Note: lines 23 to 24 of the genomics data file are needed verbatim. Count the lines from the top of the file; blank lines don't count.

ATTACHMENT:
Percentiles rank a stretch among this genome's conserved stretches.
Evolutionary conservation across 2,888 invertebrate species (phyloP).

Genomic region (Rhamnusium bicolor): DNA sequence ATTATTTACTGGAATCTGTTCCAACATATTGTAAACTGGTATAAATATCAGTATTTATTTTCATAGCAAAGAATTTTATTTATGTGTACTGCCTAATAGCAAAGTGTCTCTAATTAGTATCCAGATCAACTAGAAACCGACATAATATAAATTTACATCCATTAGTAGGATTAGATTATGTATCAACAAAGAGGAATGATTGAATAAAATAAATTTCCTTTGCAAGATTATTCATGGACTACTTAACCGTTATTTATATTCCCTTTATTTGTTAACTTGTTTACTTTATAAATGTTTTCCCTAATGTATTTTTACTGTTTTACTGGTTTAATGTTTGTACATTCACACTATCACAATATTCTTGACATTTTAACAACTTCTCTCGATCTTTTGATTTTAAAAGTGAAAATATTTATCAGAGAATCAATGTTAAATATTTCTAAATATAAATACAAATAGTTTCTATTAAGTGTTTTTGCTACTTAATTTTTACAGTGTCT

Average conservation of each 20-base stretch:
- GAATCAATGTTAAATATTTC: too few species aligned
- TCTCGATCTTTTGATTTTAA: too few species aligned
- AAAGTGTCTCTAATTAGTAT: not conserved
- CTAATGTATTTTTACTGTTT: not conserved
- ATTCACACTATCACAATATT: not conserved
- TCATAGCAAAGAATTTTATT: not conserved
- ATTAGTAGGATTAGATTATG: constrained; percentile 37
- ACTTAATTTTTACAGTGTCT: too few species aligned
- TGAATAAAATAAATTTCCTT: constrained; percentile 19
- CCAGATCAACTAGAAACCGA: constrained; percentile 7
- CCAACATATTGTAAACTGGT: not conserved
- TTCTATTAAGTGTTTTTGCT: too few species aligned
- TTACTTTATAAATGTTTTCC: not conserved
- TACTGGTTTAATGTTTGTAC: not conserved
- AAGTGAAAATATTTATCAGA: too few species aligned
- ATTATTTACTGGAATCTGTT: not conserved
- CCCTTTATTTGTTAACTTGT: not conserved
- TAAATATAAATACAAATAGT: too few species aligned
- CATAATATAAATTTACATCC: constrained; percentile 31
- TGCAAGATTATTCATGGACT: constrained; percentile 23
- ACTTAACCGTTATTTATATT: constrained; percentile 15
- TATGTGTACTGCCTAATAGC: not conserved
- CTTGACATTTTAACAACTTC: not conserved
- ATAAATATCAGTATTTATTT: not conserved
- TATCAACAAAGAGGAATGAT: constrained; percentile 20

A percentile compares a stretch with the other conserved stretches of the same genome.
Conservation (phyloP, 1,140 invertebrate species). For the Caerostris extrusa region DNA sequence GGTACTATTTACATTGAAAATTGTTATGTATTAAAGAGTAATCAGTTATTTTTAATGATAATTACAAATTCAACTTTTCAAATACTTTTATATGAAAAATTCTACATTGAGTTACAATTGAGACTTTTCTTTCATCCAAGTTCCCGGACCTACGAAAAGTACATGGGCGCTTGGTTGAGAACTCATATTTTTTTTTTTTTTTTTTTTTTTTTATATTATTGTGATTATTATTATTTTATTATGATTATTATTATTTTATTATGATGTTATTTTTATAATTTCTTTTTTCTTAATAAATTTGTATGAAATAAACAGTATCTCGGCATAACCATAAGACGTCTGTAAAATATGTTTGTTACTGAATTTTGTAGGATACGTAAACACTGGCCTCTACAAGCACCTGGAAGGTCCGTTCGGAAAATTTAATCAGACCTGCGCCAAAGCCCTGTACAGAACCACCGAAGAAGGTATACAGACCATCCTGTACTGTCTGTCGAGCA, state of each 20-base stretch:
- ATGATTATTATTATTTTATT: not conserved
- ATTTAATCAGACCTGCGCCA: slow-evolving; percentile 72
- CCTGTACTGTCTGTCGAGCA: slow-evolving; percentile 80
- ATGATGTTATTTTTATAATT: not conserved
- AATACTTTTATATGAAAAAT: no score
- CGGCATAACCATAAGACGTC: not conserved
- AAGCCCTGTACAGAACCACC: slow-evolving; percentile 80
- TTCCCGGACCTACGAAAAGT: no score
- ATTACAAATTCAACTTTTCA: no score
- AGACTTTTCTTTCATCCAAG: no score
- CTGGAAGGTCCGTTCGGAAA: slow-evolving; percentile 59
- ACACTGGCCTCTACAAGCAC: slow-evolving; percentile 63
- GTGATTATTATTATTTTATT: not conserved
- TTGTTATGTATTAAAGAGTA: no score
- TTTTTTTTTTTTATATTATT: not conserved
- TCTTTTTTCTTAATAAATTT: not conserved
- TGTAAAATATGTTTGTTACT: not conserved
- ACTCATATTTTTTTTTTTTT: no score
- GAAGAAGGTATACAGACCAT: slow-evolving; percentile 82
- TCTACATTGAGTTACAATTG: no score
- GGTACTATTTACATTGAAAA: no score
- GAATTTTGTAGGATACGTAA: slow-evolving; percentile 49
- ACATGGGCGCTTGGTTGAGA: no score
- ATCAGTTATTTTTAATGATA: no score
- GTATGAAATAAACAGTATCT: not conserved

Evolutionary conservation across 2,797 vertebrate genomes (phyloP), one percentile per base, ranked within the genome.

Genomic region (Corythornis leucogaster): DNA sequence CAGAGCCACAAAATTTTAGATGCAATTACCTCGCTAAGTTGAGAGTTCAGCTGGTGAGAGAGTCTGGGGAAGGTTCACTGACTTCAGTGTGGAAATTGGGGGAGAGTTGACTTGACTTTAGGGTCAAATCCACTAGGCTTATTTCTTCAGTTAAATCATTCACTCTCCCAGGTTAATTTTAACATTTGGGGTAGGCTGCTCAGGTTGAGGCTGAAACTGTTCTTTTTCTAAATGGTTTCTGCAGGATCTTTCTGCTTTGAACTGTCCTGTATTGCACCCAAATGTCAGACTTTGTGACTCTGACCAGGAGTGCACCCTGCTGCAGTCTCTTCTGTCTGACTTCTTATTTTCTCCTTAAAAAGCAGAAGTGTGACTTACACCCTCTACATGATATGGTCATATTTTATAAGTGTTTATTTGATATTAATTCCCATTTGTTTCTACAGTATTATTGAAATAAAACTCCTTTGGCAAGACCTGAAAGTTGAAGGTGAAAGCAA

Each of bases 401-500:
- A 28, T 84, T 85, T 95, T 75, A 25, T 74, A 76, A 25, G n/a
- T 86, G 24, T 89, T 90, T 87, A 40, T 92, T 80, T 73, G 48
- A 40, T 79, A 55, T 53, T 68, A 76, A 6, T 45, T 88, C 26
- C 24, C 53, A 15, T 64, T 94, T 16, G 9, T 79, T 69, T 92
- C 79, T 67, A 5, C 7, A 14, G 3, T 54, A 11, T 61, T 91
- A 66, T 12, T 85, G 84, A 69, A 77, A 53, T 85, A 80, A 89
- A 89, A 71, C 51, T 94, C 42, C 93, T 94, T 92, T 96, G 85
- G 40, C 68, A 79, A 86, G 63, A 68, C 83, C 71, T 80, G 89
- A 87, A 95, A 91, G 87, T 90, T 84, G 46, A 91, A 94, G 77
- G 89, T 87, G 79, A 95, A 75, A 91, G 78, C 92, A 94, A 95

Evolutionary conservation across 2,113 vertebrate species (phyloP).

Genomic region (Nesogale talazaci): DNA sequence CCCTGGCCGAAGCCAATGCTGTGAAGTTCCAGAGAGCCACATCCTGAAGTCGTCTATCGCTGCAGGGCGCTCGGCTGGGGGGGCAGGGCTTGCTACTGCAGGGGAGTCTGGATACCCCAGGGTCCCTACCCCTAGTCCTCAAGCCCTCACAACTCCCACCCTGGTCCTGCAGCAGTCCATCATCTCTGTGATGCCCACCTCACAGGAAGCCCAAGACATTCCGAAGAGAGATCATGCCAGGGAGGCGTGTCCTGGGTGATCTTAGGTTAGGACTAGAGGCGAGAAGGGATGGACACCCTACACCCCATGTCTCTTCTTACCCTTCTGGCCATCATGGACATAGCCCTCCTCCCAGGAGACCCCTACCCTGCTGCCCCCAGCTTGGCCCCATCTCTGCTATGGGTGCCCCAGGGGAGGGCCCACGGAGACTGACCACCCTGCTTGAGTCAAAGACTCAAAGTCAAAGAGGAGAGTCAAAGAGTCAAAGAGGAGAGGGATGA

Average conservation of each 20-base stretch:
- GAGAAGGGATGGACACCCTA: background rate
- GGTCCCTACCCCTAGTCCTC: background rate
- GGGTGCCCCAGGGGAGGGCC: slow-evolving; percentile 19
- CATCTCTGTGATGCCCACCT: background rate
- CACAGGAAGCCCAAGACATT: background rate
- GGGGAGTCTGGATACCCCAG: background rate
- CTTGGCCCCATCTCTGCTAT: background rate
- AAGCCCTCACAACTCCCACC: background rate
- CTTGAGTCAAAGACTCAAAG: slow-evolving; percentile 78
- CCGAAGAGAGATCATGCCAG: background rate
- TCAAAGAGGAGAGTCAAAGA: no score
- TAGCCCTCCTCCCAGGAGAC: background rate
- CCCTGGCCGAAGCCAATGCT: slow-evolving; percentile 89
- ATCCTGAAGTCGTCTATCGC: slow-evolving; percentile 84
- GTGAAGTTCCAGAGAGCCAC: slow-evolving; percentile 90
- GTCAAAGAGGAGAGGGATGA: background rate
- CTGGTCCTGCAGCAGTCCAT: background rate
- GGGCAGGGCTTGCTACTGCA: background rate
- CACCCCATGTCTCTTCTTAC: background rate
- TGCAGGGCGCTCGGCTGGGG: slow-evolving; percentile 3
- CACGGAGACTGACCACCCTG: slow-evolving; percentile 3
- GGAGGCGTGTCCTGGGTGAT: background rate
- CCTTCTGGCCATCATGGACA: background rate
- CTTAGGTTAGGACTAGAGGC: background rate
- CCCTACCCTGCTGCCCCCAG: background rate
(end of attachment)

- CATAATATAAATTTACATCC: constrained; percentile 31
- TGCAAGATTATTCATGGACT: constrained; percentile 23